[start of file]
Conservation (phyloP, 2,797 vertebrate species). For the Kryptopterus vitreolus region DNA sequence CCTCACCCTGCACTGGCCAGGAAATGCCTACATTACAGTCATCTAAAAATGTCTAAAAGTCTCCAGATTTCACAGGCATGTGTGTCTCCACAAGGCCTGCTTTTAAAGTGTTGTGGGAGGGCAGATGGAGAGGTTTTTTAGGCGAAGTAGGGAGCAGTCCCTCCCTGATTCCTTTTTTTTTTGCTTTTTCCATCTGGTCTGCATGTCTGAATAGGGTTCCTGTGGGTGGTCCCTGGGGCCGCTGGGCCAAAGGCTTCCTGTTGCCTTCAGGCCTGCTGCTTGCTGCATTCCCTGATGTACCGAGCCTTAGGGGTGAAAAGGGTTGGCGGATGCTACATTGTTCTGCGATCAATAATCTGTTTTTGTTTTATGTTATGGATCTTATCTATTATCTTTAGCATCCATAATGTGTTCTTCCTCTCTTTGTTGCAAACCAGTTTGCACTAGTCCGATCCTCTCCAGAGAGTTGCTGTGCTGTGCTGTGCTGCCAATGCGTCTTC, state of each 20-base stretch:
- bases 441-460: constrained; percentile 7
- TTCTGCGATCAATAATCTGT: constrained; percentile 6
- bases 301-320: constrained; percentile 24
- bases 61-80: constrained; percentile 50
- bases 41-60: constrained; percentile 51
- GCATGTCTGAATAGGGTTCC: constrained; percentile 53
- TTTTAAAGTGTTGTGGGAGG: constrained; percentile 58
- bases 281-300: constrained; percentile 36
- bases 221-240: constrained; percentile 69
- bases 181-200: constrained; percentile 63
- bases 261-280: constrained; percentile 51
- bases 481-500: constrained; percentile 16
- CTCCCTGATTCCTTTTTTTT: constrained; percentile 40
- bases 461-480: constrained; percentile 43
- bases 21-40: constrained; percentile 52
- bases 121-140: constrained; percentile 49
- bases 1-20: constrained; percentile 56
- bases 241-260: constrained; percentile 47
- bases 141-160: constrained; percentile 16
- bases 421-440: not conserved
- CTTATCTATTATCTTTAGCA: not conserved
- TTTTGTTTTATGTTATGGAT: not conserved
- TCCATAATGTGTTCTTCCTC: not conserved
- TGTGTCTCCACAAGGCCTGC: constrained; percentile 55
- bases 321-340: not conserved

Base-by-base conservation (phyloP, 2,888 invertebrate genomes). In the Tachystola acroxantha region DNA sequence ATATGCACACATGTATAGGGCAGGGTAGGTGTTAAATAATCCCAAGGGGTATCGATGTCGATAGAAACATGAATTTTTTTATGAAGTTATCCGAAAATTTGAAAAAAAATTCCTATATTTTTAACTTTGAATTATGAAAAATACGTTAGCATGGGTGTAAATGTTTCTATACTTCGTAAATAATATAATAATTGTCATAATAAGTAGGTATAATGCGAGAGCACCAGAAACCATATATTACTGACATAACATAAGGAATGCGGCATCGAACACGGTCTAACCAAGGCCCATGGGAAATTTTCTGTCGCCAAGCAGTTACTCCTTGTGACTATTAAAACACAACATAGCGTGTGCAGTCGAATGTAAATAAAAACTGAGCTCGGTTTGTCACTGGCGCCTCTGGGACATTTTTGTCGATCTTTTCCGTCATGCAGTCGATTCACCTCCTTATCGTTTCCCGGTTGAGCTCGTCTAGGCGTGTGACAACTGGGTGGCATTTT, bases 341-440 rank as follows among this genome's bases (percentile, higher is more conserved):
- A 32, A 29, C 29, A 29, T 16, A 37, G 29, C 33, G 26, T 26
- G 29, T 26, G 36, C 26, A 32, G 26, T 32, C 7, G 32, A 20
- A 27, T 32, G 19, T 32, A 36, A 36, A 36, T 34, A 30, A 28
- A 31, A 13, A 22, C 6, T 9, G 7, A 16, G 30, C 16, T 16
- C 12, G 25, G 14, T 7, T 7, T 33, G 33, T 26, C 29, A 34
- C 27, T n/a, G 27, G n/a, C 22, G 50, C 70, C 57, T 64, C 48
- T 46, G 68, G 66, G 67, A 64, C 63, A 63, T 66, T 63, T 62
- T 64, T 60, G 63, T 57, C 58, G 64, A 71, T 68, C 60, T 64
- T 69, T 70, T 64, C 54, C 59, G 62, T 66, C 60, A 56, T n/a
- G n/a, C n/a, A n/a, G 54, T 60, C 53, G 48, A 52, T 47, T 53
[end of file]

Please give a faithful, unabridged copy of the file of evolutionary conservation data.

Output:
Conservation (phyloP, 2,797 vertebrate species). For the Kryptopterus vitreolus region DNA sequence CCTCACCCTGCACTGGCCAGGAAATGCCTACATTACAGTCATCTAAAAATGTCTAAAAGTCTCCAGATTTCACAGGCATGTGTGTCTCCACAAGGCCTGCTTTTAAAGTGTTGTGGGAGGGCAGATGGAGAGGTTTTTTAGGCGAAGTAGGGAGCAGTCCCTCCCTGATTCCTTTTTTTTTTGCTTTTTCCATCTGGTCTGCATGTCTGAATAGGGTTCCTGTGGGTGGTCCCTGGGGCCGCTGGGCCAAAGGCTTCCTGTTGCCTTCAGGCCTGCTGCTTGCTGCATTCCCTGATGTACCGAGCCTTAGGGGTGAAAAGGGTTGGCGGATGCTACATTGTTCTGCGATCAATAATCTGTTTTTGTTTTATGTTATGGATCTTATCTATTATCTTTAGCATCCATAATGTGTTCTTCCTCTCTTTGTTGCAAACCAGTTTGCACTAGTCCGATCCTCTCCAGAGAGTTGCTGTGCTGTGCTGTGCTGCCAATGCGTCTTC, state of each 20-base stretch:
- bases 441-460: constrained; percentile 7
- TTCTGCGATCAATAATCTGT: constrained; percentile 6
- bases 301-320: constrained; percentile 24
- bases 61-80: constrained; percentile 50
- bases 41-60: constrained; percentile 51
- GCATGTCTGAATAGGGTTCC: constrained; percentile 53
- TTTTAAAGTGTTGTGGGAGG: constrained; percentile 58
- bases 281-300: constrained; percentile 36
- bases 221-240: constrained; percentile 69
- bases 181-200: constrained; percentile 63
- bases 261-280: constrained; percentile 51
- bases 481-500: constrained; percentile 16
- CTCCCTGATTCCTTTTTTTT: constrained; percentile 40
- bases 461-480: constrained; percentile 43
- bases 21-40: constrained; percentile 52
- bases 121-140: constrained; percentile 49
- bases 1-20: constrained; percentile 56
- bases 241-260: constrained; percentile 47
- bases 141-160: constrained; percentile 16
- bases 421-440: not conserved
- CTTATCTATTATCTTTAGCA: not conserved
- TTTTGTTTTATGTTATGGAT: not conserved
- TCCATAATGTGTTCTTCCTC: not conserved
- TGTGTCTCCACAAGGCCTGC: constrained; percentile 55
- bases 321-340: not conserved

Base-by-base conservation (phyloP, 2,888 invertebrate genomes). In the Tachystola acroxantha region DNA sequence ATATGCACACATGTATAGGGCAGGGTAGGTGTTAAATAATCCCAAGGGGTATCGATGTCGATAGAAACATGAATTTTTTTATGAAGTTATCCGAAAATTTGAAAAAAAATTCCTATATTTTTAACTTTGAATTATGAAAAATACGTTAGCATGGGTGTAAATGTTTCTATACTTCGTAAATAATATAATAATTGTCATAATAAGTAGGTATAATGCGAGAGCACCAGAAACCATATATTACTGACATAACATAAGGAATGCGGCATCGAACACGGTCTAACCAAGGCCCATGGGAAATTTTCTGTCGCCAAGCAGTTACTCCTTGTGACTATTAAAACACAACATAGCGTGTGCAGTCGAATGTAAATAAAAACTGAGCTCGGTTTGTCACTGGCGCCTCTGGGACATTTTTGTCGATCTTTTCCGTCATGCAGTCGATTCACCTCCTTATCGTTTCCCGGTTGAGCTCGTCTAGGCGTGTGACAACTGGGTGGCATTTT, bases 341-440 rank as follows among this genome's bases (percentile, higher is more conserved):
- A 32, A 29, C 29, A 29, T 16, A 37, G 29, C 33, G 26, T 26
- G 29, T 26, G 36, C 26, A 32, G 26, T 32, C 7, G 32, A 20
- A 27, T 32, G 19, T 32, A 36, A 36, A 36, T 34, A 30, A 28
- A 31, A 13, A 22, C 6, T 9, G 7, A 16, G 30, C 16, T 16
- C 12, G 25, G 14, T 7, T 7, T 33, G 33, T 26, C 29, A 34
- C 27, T n/a, G 27, G n/a, C 22, G 50, C 70, C 57, T 64, C 48
- T 46, G 68, G 66, G 67, A 64, C 63, A 63, T 66, T 63, T 62
- T 64, T 60, G 63, T 57, C 58, G 64, A 71, T 68, C 60, T 64
- T 69, T 70, T 64, C 54, C 59, G 62, T 66, C 60, A 56, T n/a
- G n/a, C n/a, A n/a, G 54, T 60, C 53, G 48, A 52, T 47, T 53